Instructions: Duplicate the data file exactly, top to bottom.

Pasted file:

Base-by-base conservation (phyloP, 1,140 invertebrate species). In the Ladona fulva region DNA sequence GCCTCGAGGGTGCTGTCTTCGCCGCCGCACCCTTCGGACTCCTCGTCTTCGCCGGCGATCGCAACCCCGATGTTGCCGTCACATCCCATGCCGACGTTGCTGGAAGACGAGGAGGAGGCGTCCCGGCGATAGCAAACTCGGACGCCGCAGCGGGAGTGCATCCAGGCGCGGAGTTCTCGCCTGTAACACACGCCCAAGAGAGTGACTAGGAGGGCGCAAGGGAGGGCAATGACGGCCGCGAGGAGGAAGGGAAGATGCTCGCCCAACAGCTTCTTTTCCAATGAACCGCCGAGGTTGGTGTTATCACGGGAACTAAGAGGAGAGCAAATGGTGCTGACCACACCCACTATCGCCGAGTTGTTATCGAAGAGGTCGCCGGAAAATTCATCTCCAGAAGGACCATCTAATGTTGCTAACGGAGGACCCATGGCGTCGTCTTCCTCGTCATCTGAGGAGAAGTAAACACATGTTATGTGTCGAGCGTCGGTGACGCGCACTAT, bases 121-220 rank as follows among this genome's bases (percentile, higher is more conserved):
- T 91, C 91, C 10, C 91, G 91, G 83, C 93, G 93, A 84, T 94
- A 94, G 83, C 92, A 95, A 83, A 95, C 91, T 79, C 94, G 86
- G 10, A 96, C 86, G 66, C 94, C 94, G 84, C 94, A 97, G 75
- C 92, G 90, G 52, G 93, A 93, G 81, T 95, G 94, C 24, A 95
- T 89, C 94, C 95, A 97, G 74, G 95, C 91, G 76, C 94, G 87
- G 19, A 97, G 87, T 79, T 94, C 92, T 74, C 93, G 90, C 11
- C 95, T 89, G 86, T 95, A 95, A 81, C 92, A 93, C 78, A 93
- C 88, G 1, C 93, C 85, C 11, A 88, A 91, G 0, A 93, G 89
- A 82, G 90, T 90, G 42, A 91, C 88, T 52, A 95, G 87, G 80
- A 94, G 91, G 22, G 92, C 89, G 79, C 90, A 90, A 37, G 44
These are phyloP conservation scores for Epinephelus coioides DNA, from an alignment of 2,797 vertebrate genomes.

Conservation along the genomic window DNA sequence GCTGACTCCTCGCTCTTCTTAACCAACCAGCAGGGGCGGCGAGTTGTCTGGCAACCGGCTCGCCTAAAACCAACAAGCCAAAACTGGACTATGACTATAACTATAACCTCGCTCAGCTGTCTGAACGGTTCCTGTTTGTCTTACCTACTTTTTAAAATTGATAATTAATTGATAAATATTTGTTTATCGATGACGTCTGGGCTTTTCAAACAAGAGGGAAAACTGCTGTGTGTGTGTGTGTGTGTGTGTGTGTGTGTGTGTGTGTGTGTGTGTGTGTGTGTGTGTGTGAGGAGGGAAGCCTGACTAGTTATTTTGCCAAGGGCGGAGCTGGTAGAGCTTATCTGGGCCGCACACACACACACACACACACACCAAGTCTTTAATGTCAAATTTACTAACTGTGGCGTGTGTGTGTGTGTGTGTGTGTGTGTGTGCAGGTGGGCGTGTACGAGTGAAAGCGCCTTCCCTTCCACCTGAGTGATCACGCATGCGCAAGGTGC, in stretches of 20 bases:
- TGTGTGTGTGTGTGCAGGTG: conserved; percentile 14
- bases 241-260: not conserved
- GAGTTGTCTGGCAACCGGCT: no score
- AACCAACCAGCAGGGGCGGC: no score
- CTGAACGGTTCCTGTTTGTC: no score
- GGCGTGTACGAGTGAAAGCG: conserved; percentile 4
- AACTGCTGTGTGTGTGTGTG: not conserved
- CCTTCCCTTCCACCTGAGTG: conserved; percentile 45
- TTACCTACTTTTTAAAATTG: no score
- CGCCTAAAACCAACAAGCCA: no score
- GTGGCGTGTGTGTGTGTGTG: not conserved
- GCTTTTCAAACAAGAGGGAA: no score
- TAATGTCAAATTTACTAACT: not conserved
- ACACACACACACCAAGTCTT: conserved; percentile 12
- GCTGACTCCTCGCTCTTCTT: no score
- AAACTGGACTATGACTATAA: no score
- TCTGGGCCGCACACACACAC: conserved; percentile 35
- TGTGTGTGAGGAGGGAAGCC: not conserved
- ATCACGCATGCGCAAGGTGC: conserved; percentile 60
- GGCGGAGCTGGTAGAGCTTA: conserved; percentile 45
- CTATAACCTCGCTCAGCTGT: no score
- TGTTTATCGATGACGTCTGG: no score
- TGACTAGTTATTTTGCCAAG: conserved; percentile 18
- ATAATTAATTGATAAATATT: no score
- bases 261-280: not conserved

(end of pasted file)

Base-by-base conservation (phyloP, 1,140 invertebrate species). In the Ladona fulva region DNA sequence GCCTCGAGGGTGCTGTCTTCGCCGCCGCACCCTTCGGACTCCTCGTCTTCGCCGGCGATCGCAACCCCGATGTTGCCGTCACATCCCATGCCGACGTTGCTGGAAGACGAGGAGGAGGCGTCCCGGCGATAGCAAACTCGGACGCCGCAGCGGGAGTGCATCCAGGCGCGGAGTTCTCGCCTGTAACACACGCCCAAGAGAGTGACTAGGAGGGCGCAAGGGAGGGCAATGACGGCCGCGAGGAGGAAGGGAAGATGCTCGCCCAACAGCTTCTTTTCCAATGAACCGCCGAGGTTGGTGTTATCACGGGAACTAAGAGGAGAGCAAATGGTGCTGACCACACCCACTATCGCCGAGTTGTTATCGAAGAGGTCGCCGGAAAATTCATCTCCAGAAGGACCATCTAATGTTGCTAACGGAGGACCCATGGCGTCGTCTTCCTCGTCATCTGAGGAGAAGTAAACACATGTTATGTGTCGAGCGTCGGTGACGCGCACTAT, bases 121-220 rank as follows among this genome's bases (percentile, higher is more conserved):
- T 91, C 91, C 10, C 91, G 91, G 83, C 93, G 93, A 84, T 94
- A 94, G 83, C 92, A 95, A 83, A 95, C 91, T 79, C 94, G 86
- G 10, A 96, C 86, G 66, C 94, C 94, G 84, C 94, A 97, G 75
- C 92, G 90, G 52, G 93, A 93, G 81, T 95, G 94, C 24, A 95
- T 89, C 94, C 95, A 97, G 74, G 95, C 91, G 76, C 94, G 87
- G 19, A 97, G 87, T 79, T 94, C 92, T 74, C 93, G 90, C 11
- C 95, T 89, G 86, T 95, A 95, A 81, C 92, A 93, C 78, A 93
- C 88, G 1, C 93, C 85, C 11, A 88, A 91, G 0, A 93, G 89
- A 82, G 90, T 90, G 42, A 91, C 88, T 52, A 95, G 87, G 80
- A 94, G 91, G 22, G 92, C 89, G 79, C 90, A 90, A 37, G 44
These are phyloP conservation scores for Epinephelus coioides DNA, from an alignment of 2,797 vertebrate genomes.

Conservation along the genomic window DNA sequence GCTGACTCCTCGCTCTTCTTAACCAACCAGCAGGGGCGGCGAGTTGTCTGGCAACCGGCTCGCCTAAAACCAACAAGCCAAAACTGGACTATGACTATAACTATAACCTCGCTCAGCTGTCTGAACGGTTCCTGTTTGTCTTACCTACTTTTTAAAATTGATAATTAATTGATAAATATTTGTTTATCGATGACGTCTGGGCTTTTCAAACAAGAGGGAAAACTGCTGTGTGTGTGTGTGTGTGTGTGTGTGTGTGTGTGTGTGTGTGTGTGTGTGTGTGTGTGTGTGAGGAGGGAAGCCTGACTAGTTATTTTGCCAAGGGCGGAGCTGGTAGAGCTTATCTGGGCCGCACACACACACACACACACACACCAAGTCTTTAATGTCAAATTTACTAACTGTGGCGTGTGTGTGTGTGTGTGTGTGTGTGTGTGCAGGTGGGCGTGTACGAGTGAAAGCGCCTTCCCTTCCACCTGAGTGATCACGCATGCGCAAGGTGC, in stretches of 20 bases:
- TGTGTGTGTGTGTGCAGGTG: conserved; percentile 14
- bases 241-260: not conserved
- GAGTTGTCTGGCAACCGGCT: no score
- AACCAACCAGCAGGGGCGGC: no score
- CTGAACGGTTCCTGTTTGTC: no score
- GGCGTGTACGAGTGAAAGCG: conserved; percentile 4
- AACTGCTGTGTGTGTGTGTG: not conserved
- CCTTCCCTTCCACCTGAGTG: conserved; percentile 45
- TTACCTACTTTTTAAAATTG: no score
- CGCCTAAAACCAACAAGCCA: no score
- GTGGCGTGTGTGTGTGTGTG: not conserved
- GCTTTTCAAACAAGAGGGAA: no score
- TAATGTCAAATTTACTAACT: not conserved
- ACACACACACACCAAGTCTT: conserved; percentile 12
- GCTGACTCCTCGCTCTTCTT: no score
- AAACTGGACTATGACTATAA: no score
- TCTGGGCCGCACACACACAC: conserved; percentile 35
- TGTGTGTGAGGAGGGAAGCC: not conserved
- ATCACGCATGCGCAAGGTGC: conserved; percentile 60
- GGCGGAGCTGGTAGAGCTTA: conserved; percentile 45
- CTATAACCTCGCTCAGCTGT: no score
- TGTTTATCGATGACGTCTGG: no score
- TGACTAGTTATTTTGCCAAG: conserved; percentile 18
- ATAATTAATTGATAAATATT: no score
- bases 261-280: not conserved